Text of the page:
Defraying the cost of business school

from management consulting or finance.

We all of know a few consultants, investment banking types, and more than a few engineers at business school. And indeed, if you look at the profiles of many business schools (here’s a link to the Wharton MBA site, where you will see a combination of 42% for those in investment banking, private equity, or other finance). But thousands of others from backgrounds in the arts, social enterprise, hard science, start-ups, and the military will make their way to MBA program of their choice in the next intake class. Really.

It’s a Master of Business Administration

Here’s something that most people don’t understand: business school is about business. More and more students come from non-profits, and more and more will go into social enterprise (otherwise, why else would Stanford Graduate School of Business’s motto be “Change Lives. Change Organizations. Change the World?” Of course schools are looking for leadership. But they also want students to appreciate what makes a business enterprise work. Dee Leopold, the heralded director of admissions at Harvard Business School, calls this business acumen “bizability.”

The term bizability reminds students that they are (nearly always) applying to a school of business. The degree is called a Master of Business Administration. The Yale School of Management had tried for two decades to sell its Master of Public and Private Management (MPPM) degree, but the school officially changed the name to the MBA in 2000. Business is about commerce, about enterprise, and even in the case of non-profits, it’s about the bottom line. Dee Leopold described it as being “grounded in the language of business.”

Bizability means that students have to, at some level, grasp business. You can still be part of the 99%, that’s fine (many of us are). I once met a student who wanted a joint degree in education and business to fund a school, but she hated the concept of business. She didn’t see the value in finance; she just thought it was all evil. That is not a great admissions strategy. You have to like business well enough to have been exposed to what makes a company tick and want to learn more.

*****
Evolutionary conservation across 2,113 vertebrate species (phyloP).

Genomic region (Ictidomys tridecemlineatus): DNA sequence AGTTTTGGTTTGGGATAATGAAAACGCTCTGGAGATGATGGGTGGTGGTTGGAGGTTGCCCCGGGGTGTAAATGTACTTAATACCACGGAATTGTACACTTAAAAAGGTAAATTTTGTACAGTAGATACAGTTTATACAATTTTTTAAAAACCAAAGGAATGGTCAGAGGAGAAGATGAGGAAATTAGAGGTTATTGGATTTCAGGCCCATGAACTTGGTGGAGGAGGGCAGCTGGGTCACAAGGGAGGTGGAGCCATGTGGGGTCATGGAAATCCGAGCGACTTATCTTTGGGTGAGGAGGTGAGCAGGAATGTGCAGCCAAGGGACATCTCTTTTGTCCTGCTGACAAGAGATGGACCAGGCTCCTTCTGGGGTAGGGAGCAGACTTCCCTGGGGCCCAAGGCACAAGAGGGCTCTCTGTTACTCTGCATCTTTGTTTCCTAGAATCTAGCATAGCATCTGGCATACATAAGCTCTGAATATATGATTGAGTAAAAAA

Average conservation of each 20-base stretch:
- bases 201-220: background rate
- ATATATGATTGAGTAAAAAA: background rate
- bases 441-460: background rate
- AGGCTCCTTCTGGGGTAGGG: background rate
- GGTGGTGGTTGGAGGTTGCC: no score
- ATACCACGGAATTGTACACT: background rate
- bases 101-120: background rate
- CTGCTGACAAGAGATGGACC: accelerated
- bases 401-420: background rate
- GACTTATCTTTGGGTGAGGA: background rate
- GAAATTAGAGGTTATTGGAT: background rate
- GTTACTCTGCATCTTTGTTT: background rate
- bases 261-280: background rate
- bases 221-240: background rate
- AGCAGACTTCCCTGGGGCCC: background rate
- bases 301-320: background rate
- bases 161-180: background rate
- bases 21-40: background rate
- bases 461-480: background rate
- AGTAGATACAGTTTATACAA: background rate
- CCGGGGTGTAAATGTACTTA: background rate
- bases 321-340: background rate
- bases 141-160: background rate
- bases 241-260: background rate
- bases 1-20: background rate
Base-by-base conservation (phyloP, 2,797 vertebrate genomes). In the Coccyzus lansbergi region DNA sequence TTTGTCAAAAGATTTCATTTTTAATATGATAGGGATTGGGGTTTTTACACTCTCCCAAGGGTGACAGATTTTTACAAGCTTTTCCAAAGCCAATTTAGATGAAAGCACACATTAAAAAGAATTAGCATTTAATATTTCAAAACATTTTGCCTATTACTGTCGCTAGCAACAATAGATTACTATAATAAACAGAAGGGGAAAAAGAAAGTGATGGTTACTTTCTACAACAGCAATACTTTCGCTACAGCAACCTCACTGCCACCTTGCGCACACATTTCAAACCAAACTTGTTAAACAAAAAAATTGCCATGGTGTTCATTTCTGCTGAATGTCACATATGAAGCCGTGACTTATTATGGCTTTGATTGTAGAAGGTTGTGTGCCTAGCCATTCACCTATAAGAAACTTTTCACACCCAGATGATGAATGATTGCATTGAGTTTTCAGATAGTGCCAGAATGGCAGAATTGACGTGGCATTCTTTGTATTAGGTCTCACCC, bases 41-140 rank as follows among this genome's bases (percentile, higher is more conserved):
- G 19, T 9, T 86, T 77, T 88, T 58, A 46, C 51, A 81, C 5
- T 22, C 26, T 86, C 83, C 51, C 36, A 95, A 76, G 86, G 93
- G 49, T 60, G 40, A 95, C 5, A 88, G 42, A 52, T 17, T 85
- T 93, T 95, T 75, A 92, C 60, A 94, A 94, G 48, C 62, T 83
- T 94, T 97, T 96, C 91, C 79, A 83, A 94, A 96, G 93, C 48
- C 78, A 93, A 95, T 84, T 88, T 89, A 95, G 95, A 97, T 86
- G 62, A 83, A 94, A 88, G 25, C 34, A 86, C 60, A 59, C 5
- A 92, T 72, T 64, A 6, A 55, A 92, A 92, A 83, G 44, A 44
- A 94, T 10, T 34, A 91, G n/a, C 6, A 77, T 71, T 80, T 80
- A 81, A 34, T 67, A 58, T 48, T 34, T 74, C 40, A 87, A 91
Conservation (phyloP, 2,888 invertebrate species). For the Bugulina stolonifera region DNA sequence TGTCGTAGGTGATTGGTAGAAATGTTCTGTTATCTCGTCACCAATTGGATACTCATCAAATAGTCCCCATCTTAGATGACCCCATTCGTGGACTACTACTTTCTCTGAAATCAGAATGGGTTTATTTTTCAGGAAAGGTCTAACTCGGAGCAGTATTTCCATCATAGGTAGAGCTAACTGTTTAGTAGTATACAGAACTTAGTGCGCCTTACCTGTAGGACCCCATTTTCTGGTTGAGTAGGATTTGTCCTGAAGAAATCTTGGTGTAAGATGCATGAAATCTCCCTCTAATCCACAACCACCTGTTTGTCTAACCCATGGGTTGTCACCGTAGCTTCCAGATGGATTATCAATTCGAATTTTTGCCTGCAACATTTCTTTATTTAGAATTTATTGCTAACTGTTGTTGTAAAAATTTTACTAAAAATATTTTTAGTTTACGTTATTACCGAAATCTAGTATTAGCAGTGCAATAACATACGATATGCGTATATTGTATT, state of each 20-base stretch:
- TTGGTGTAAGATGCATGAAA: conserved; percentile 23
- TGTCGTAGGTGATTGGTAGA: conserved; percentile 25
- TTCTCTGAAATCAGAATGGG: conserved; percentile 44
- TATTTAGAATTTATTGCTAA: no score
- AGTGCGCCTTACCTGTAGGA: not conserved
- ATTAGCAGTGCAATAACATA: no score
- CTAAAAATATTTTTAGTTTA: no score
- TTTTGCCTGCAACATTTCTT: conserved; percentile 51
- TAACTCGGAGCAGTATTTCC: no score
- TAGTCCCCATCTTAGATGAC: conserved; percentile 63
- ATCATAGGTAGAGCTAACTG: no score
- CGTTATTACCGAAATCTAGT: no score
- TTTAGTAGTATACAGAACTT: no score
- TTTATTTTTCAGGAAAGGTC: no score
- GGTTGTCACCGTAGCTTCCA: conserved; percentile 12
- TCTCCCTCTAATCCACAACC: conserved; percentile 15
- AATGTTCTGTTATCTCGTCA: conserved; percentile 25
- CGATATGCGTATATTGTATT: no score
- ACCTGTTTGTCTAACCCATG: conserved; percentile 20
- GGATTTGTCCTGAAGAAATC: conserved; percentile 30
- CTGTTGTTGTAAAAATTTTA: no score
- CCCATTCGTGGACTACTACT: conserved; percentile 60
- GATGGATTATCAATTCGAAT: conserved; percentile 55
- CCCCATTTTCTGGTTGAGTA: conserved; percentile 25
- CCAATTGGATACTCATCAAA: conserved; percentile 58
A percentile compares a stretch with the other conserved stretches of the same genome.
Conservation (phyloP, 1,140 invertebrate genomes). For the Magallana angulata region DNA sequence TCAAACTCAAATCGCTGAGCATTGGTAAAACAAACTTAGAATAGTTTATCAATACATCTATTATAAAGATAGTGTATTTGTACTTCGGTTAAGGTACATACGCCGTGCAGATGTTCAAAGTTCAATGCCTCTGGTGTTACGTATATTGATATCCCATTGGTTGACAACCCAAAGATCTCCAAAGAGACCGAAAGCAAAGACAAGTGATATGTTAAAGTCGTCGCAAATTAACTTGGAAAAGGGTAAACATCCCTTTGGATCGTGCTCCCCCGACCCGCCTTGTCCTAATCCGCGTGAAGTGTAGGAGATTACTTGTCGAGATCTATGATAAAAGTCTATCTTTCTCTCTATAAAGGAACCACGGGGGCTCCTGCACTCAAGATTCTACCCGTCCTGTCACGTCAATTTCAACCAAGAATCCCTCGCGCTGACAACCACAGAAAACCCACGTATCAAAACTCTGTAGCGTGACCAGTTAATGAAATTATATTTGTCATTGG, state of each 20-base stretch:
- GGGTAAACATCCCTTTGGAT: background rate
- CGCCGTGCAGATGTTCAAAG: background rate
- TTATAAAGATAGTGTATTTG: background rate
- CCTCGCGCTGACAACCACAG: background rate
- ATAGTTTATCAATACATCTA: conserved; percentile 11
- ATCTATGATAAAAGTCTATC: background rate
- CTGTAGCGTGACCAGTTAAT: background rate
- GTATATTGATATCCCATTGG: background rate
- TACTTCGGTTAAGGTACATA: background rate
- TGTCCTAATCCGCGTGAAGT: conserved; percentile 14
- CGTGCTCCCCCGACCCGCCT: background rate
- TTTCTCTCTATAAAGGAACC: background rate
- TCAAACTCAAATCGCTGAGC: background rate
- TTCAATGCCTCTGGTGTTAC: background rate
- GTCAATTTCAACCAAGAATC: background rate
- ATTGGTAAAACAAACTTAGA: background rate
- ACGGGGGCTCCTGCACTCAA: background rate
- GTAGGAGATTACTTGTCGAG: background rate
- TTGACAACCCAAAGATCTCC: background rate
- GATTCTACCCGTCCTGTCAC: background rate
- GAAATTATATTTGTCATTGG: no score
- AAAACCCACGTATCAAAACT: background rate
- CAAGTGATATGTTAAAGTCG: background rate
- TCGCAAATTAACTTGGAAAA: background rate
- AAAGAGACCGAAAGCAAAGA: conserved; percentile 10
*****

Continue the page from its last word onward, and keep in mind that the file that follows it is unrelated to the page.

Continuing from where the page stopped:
So what if you have worked in a government or non-profit organization. You don’t have to think too hard about where you have used “business skills” to succeed:

1. Have you run – or do you work with — the budget for your department?
2. Have you allocated resources (e.g., people, systems, programs?)
2. Have you raised money, either from investors or organizations giving grants?
4. Have you ever had your own business, like a lemonade stand, a neighborhood newspaper, or an Etsy store?
5. Do you follow business news, the financial press or the stock market? Do you know how your IRA works?
You don’t have to answer “yes” to all of these questions, but they probably shouldn’t scare you if you are thinking about an MBA.

So think about what business school is about and what having a career with a business degree means. Think about words like management, enterprise, company, operations, market, trade, and finance. Do you have an affinity for any of these ideas? If so, you are on your way, and are perhaps not so scarily non-traditional after all.

Business Schools that Accept the GRE or GMAT

More and more business schools are accepting the GRE in lieu of the GMAT these days. In response to a query I received from the academic adviser to students at one of the world’s top undergraduate schools, I thought I would put together a handy table for you to identify which schools accept either the GRE or GMAT. Below you can see that many do, but not all.

SCHOOL

GRE?

LINK

Columbia YES Columbia Business School
Darden YES UVA Darden
Fuqua YES Duke Fuqua
HBS YES Harvard Business School
INSEAD YES INSEAD
Mich Ross YES University of Michigan Ross School
MIT YES MIT Sloan
NYU YES NYU Stern
Tuck YES Dartmouth Tuck
Stanford YES Stanford GSB
Wharton YES Wharton MBA
Yale YES Yale School of Management
Chicago NO Chicago Booth
Cornell NO Cornell Johnson
Haas NO UC Berkeley Haas
Kellogg NO Kellogg
UCLA NO UCLA Anderson